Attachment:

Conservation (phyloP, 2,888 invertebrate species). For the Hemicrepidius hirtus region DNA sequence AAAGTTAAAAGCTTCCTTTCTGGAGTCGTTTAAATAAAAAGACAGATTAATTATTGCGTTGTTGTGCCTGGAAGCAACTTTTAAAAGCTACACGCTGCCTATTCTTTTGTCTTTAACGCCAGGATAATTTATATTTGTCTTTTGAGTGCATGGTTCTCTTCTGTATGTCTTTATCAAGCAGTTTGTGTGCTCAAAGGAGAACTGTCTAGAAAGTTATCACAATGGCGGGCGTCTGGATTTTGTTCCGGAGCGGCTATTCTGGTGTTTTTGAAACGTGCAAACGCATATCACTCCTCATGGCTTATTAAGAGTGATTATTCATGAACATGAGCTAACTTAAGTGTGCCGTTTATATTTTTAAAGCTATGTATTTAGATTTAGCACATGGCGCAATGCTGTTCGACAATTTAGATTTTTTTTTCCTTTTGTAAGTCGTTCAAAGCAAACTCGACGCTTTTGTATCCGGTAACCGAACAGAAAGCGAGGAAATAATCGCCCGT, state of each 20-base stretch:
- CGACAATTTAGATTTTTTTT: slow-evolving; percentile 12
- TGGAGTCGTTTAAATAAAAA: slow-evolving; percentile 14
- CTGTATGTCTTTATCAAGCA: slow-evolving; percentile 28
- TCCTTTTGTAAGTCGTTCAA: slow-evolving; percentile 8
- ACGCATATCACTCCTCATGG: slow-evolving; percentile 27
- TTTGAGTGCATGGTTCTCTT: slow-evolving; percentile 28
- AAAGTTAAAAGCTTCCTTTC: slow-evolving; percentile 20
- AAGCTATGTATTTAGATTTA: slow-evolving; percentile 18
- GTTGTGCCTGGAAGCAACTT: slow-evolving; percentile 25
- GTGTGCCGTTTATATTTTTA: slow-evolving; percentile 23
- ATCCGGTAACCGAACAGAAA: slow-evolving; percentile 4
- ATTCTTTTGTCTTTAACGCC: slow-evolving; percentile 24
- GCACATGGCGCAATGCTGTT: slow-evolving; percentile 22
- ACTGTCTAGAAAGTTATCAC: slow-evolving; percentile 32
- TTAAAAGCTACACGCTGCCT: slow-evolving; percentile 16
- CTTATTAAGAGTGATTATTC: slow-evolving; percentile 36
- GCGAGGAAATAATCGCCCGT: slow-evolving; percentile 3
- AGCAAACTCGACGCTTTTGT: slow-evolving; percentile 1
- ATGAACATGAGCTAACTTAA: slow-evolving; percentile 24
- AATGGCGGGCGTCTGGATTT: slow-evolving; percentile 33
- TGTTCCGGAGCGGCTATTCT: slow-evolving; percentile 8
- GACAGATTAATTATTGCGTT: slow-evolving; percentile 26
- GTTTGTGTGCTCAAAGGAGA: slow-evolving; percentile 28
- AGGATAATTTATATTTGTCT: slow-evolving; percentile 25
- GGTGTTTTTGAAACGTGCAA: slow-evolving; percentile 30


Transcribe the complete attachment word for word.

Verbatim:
Conservation (phyloP, 2,888 invertebrate species). For the Hemicrepidius hirtus region DNA sequence AAAGTTAAAAGCTTCCTTTCTGGAGTCGTTTAAATAAAAAGACAGATTAATTATTGCGTTGTTGTGCCTGGAAGCAACTTTTAAAAGCTACACGCTGCCTATTCTTTTGTCTTTAACGCCAGGATAATTTATATTTGTCTTTTGAGTGCATGGTTCTCTTCTGTATGTCTTTATCAAGCAGTTTGTGTGCTCAAAGGAGAACTGTCTAGAAAGTTATCACAATGGCGGGCGTCTGGATTTTGTTCCGGAGCGGCTATTCTGGTGTTTTTGAAACGTGCAAACGCATATCACTCCTCATGGCTTATTAAGAGTGATTATTCATGAACATGAGCTAACTTAAGTGTGCCGTTTATATTTTTAAAGCTATGTATTTAGATTTAGCACATGGCGCAATGCTGTTCGACAATTTAGATTTTTTTTTCCTTTTGTAAGTCGTTCAAAGCAAACTCGACGCTTTTGTATCCGGTAACCGAACAGAAAGCGAGGAAATAATCGCCCGT, state of each 20-base stretch:
- CGACAATTTAGATTTTTTTT: slow-evolving; percentile 12
- TGGAGTCGTTTAAATAAAAA: slow-evolving; percentile 14
- CTGTATGTCTTTATCAAGCA: slow-evolving; percentile 28
- TCCTTTTGTAAGTCGTTCAA: slow-evolving; percentile 8
- ACGCATATCACTCCTCATGG: slow-evolving; percentile 27
- TTTGAGTGCATGGTTCTCTT: slow-evolving; percentile 28
- AAAGTTAAAAGCTTCCTTTC: slow-evolving; percentile 20
- AAGCTATGTATTTAGATTTA: slow-evolving; percentile 18
- GTTGTGCCTGGAAGCAACTT: slow-evolving; percentile 25
- GTGTGCCGTTTATATTTTTA: slow-evolving; percentile 23
- ATCCGGTAACCGAACAGAAA: slow-evolving; percentile 4
- ATTCTTTTGTCTTTAACGCC: slow-evolving; percentile 24
- GCACATGGCGCAATGCTGTT: slow-evolving; percentile 22
- ACTGTCTAGAAAGTTATCAC: slow-evolving; percentile 32
- TTAAAAGCTACACGCTGCCT: slow-evolving; percentile 16
- CTTATTAAGAGTGATTATTC: slow-evolving; percentile 36
- GCGAGGAAATAATCGCCCGT: slow-evolving; percentile 3
- AGCAAACTCGACGCTTTTGT: slow-evolving; percentile 1
- ATGAACATGAGCTAACTTAA: slow-evolving; percentile 24
- AATGGCGGGCGTCTGGATTT: slow-evolving; percentile 33
- TGTTCCGGAGCGGCTATTCT: slow-evolving; percentile 8
- GACAGATTAATTATTGCGTT: slow-evolving; percentile 26
- GTTTGTGTGCTCAAAGGAGA: slow-evolving; percentile 28
- AGGATAATTTATATTTGTCT: slow-evolving; percentile 25
- GGTGTTTTTGAAACGTGCAA: slow-evolving; percentile 30